Every child is different. Some mature faster than others. Some don't acquire a great deal of coordination until they get beyond the early years. My message to you Mom and Dad coaching warriors out there, don't give up on the little people.
I help coach my oldest son's Little League team myself. We're talking 10 to 12 years of age, with my son being right in the middle at age 11.
The 12 year olds are pretty much the stars, the 11 year olds are pretty mixed and the 10 year olds have a difficult time finding their place.
It would be easy to take the 10 year olds, put them on the bench and forget about them until your games reach blowout proportion, either good or bad. But what would that accomplish?
It's this younger group of players that need most of your attention and teaching. It's this class of players that in some cases, really hasn't decided if baseball is for them or not. If a youngster is thrown to the bench and nobody works with him, the experience turns sour. When that happens, the child might quit and never come back, or perhaps even decide to try something else.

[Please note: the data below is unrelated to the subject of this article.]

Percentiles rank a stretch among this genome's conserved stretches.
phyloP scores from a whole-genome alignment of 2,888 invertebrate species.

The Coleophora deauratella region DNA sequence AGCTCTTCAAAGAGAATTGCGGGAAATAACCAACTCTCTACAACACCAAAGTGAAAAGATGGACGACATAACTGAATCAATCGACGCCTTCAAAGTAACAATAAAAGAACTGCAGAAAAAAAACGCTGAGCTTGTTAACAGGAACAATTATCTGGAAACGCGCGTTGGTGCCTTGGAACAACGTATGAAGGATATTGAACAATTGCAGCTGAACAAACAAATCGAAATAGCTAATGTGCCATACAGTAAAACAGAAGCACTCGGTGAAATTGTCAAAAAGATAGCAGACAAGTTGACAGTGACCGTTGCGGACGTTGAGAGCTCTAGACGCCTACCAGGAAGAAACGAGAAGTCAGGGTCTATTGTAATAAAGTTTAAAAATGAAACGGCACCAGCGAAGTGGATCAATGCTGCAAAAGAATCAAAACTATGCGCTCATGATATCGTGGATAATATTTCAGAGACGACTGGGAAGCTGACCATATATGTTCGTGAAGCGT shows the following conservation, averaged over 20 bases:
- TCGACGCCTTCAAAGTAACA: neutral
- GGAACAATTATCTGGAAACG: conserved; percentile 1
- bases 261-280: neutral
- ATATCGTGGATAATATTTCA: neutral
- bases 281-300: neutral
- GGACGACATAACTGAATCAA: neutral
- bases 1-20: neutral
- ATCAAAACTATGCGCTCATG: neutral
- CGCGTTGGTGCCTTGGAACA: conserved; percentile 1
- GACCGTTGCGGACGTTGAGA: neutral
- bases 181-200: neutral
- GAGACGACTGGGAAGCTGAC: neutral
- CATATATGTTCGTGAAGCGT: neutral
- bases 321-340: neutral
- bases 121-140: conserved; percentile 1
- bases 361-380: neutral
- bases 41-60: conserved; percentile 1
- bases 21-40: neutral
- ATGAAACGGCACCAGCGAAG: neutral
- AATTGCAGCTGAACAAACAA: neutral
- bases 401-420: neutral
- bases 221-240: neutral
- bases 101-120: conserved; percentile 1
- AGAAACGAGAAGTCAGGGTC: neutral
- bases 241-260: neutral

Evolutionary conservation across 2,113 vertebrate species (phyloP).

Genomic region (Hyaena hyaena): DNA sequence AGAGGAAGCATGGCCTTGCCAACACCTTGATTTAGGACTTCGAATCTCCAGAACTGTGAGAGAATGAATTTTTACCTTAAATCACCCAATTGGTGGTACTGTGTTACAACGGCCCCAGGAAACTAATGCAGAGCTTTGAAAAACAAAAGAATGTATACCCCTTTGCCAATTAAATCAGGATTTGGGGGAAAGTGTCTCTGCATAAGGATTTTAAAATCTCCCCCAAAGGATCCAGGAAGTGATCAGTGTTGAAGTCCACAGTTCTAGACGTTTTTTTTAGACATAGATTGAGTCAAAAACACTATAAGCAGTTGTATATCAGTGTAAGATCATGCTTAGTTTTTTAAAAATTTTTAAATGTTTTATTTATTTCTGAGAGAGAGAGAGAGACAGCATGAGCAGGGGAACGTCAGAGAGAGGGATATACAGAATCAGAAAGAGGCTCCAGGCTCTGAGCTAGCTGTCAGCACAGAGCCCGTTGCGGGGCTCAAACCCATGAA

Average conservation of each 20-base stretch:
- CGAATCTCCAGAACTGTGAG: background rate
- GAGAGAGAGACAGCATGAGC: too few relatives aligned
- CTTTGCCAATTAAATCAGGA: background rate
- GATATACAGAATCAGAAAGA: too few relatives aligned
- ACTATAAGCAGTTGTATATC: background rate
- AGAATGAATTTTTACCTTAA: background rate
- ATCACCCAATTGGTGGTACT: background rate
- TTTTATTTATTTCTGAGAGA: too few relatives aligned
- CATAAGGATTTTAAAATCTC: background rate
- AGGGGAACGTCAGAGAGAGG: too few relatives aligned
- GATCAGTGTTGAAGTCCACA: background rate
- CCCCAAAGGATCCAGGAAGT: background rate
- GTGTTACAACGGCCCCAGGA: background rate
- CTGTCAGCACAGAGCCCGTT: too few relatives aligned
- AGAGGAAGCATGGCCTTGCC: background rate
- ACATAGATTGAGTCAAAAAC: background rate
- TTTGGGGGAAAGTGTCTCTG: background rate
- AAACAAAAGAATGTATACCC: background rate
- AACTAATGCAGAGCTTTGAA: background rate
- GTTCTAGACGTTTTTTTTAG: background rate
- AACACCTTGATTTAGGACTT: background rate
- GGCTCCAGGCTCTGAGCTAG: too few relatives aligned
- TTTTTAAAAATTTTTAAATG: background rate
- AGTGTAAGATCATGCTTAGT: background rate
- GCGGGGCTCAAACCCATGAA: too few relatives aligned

The reason I bring this up, because I'm seeing this happen far to often. I'm seeing young kids pushed to excel, and if they don't, they're cast aside. It's the job of a coach to not only teach, but to make it fun for these young players. It's getting them excited about the game they're playing, giving them incentive to work on their skills away from the field. Maybe it's just playing catch in the backyard with another member of the family.
Just because a young child isn't of all-star caliber at an early age, doesn't mean he or she will never get there. The process is different for everyone and coaches need to keep that in mind when handing out playing time. And if these general reminders can't be followed by you coaches, then resign your post and let someone else give it a shot. The kids deserve our very best!